Social Security, along with Medicare, is one of the most common government benefits offered in the US. And yet, many people don’t know much about it.

In fact, one of the biggest questions I get is regardless of how much clients have in retirement savings is: “When should I start taking Social Security?” We’ll cover that in this article, along with some of the basics to help you understand how we think about Social Security.

What is Social Security?

A news article announcing the passage of Social Security in 1935 called it “a great national annuity system.” Essentially, Social Security is intended to provide income to Americans in old age. Or, as the news story puts it, when they’re “65 and jobless.”

This has changed slightly over the years. To start, you can collect Social Security even if you have a job. And you can begin collecting benefits at age 62, though the amount you collect will be less than if you wait until your full retirement age. 

What your full retirement age is depends on the year you were born. For instance, if you were born in 1955, your full retirement age is 66 and two months. If you wait to collect Social Security, the amount you can collect increases until you hit age 70.

If you’ve heard any political debate in the last 20 years, you may also wonder how Social Security is funded. It’s paid for in large part by a tax on workers and employers. In 2022, that tax rate is 6.2 percent for employers and 6.2 percent for employees. 

How much will my Social Security benefits be?

The way Social Security benefits are calculated is famously complex and depends on a variety of factors, so the easiest way to understand them may be to sit down and talk through your personal situation. But here’s an overview.

We recognize the complexities of Social Security and hired a specialist who worked for the Social Security Administration (SSA) for 35 years. Each of our clients does an individual consultation on their personal situation. For instance, going back to the initial question — When should I start collecting Social Security — personal circumstances matter a great deal.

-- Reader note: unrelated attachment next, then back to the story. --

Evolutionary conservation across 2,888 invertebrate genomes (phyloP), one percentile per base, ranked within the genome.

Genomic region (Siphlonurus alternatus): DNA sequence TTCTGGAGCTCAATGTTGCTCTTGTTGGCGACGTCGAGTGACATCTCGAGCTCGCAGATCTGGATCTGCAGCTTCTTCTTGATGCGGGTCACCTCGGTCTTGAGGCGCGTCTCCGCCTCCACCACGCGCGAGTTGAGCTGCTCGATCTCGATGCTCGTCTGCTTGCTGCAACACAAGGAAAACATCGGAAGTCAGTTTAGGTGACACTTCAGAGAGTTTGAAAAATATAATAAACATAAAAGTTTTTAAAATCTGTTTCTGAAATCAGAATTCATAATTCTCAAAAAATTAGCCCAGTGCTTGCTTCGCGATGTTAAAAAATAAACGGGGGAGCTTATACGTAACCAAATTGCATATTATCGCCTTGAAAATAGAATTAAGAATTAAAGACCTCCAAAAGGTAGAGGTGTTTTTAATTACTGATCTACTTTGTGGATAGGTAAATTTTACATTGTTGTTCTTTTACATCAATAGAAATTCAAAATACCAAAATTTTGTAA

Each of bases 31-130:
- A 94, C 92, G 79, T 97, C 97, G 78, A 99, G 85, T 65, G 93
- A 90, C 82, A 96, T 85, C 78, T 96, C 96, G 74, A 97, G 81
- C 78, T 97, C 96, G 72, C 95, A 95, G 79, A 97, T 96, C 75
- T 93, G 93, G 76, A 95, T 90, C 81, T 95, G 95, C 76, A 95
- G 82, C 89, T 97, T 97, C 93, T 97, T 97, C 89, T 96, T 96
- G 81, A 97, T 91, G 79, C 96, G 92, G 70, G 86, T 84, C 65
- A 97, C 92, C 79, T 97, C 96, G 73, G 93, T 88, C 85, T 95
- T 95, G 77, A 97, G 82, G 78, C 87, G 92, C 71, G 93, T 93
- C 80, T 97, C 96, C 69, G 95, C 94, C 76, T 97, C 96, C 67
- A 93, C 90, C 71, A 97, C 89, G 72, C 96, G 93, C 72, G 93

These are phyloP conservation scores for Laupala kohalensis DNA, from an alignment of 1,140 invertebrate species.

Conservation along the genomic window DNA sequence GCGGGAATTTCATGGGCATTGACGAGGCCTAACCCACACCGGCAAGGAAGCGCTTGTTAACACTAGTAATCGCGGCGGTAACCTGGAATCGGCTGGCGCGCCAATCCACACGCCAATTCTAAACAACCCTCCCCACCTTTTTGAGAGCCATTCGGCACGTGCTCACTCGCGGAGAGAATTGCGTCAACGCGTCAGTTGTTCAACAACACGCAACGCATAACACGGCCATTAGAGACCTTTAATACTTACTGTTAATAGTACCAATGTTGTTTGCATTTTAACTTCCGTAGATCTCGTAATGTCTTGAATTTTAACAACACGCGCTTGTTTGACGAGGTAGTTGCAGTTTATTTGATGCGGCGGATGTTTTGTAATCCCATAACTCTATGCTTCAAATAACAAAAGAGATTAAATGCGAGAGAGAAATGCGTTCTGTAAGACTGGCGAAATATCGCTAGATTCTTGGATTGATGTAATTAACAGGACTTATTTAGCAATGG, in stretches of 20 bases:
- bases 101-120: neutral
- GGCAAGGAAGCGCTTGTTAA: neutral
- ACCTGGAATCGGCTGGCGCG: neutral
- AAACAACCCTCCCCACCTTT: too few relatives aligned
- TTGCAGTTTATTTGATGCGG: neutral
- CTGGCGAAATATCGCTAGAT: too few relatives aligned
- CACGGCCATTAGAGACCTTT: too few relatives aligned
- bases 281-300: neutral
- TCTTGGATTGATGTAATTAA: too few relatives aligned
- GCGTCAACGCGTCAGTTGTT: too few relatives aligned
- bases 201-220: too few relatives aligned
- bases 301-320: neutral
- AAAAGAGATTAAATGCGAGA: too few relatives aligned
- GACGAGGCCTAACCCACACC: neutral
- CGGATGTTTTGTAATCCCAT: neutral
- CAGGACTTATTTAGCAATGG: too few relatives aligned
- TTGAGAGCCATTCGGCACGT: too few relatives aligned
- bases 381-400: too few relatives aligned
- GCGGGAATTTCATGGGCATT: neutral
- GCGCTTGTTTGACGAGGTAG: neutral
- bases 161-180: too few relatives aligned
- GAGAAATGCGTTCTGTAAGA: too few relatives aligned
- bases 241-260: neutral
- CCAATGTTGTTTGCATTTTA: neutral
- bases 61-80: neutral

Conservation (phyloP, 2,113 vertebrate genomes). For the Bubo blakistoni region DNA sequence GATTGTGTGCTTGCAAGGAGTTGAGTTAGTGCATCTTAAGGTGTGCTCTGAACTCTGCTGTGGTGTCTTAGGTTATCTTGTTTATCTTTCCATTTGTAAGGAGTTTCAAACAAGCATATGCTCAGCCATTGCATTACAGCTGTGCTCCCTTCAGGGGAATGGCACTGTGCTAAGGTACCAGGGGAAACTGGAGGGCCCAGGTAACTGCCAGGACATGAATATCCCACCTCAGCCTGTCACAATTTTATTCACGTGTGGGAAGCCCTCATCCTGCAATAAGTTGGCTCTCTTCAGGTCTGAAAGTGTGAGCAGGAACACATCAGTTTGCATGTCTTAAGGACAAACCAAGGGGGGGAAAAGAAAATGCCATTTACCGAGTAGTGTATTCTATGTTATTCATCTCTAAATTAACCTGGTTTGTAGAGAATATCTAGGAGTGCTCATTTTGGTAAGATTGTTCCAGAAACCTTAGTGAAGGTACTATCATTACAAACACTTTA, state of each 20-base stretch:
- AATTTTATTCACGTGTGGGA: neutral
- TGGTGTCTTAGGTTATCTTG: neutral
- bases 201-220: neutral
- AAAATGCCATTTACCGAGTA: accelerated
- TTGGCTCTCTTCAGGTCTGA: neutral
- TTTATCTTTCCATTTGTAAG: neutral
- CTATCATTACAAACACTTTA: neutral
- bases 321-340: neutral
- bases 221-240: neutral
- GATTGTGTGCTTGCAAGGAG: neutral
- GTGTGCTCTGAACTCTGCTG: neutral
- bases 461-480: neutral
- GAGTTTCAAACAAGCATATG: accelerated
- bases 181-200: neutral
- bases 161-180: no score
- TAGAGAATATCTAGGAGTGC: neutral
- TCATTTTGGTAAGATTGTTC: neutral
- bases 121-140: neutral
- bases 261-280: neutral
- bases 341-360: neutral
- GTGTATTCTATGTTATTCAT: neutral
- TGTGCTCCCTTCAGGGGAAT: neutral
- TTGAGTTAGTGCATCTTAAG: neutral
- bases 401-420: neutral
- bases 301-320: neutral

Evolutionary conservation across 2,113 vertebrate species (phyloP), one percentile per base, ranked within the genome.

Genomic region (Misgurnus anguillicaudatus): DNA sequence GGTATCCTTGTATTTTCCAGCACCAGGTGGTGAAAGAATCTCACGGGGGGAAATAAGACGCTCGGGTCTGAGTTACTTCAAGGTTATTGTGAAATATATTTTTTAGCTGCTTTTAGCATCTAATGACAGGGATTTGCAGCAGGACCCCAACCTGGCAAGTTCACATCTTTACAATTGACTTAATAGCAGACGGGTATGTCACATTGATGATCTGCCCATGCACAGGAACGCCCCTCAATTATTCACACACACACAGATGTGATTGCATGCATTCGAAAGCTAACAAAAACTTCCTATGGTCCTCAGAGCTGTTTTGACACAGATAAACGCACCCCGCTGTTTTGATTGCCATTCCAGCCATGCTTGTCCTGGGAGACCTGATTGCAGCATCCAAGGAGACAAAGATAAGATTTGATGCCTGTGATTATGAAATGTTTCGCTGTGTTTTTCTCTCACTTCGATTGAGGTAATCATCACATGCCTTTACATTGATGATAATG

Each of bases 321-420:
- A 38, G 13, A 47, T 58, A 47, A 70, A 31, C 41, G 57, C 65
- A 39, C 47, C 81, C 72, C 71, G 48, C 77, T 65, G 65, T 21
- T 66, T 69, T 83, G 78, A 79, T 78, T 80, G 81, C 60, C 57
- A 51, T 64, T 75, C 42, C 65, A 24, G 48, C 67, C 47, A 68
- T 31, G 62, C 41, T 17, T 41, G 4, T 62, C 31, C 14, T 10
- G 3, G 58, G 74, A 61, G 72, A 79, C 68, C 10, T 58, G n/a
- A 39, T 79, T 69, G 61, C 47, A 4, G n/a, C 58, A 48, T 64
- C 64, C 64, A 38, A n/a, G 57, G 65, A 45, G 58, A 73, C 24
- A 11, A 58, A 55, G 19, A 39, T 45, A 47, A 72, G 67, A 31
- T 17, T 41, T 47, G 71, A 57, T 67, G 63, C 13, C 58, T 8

Most resources on the internet will tell you to wait as long as possible — waiting longer increases the amount of your benefits checks. But if you’re married with children, you might want to start collecting your benefits early in an attempt to preserve as much of your nest egg as possible, so you can pass it on to your children. Remember: You can’t bequeath your Social Security benefits to your children, but you can pass your retirement account to them.

If you’re single with no heirs, however, you might want to wait as long as you can in order to get bigger payments. For many, Social Security is a big part of their retirement income and is an important part of cash flow. But the benefit is only designed to replace a portion of your pre-retirement income. (More on that later.)

That said, taking full advantage of Social Security, and using it strategically, can take the pressure off the rest of your portfolio to generate income. Plus, you paid into the benefit pool during your working years, so taking the best possible advantage of that money in retirement makes sense.

How Social Security Benefits are calculated

This might be easier to see visually, so we’re including a graphic here that breaks down the way these calculations work. But we’re also going to talk you through it. Essentially, your benefits are based on your lifetime earnings. The SSA adjusts (or indexes) your lifetime earnings against a national average. Then they zero in on the 35 years where you earned the most money and come up with a monthly average for that window. This is known as your Average Indexed Monthly Earnings (AIME), a term you may see referenced if you ever start reading up on benefits. 

The goal of calculating your AIME is, essentially, to adjust your wages for inflation and put the average into today’s dollars.

SSA then uses AIME as the basis for figuring out your Primary Insurance Amount (PIA). Social Security is progressive, meaning it is meant to replace a larger amount of income for lower-salaried workers than higher salaries. So up until a certain amount (called a bend point), you receive 90 percent of your AIME. Up to the next bend point, you receive 32 percent. And after the third bend point, 15 percent. 

Your primary insurance amount is a key metric but (and this is part of why the calculations are famously complex) it’s not the final amount you’ll receive. The number is adjusted for inflation using a cost of living adjustment (COLA). In 2022, this number is 5.9 percent. So your PIA in 2020 would be adjusted up by 1.6 percent.

Your PIA represents your benefits at full retirement age. If you begin collecting Social Security early, you’ll receive just a percentage of your PIA. If you delay retirement, the increase in your benefits will be calculated based on your PIA, too.

Source: Retirement Benefits, SSA, 2020Benefit calculations, SSA.

Content in this material is for general information only and not intended to provide specific advice or recommendations for any individual.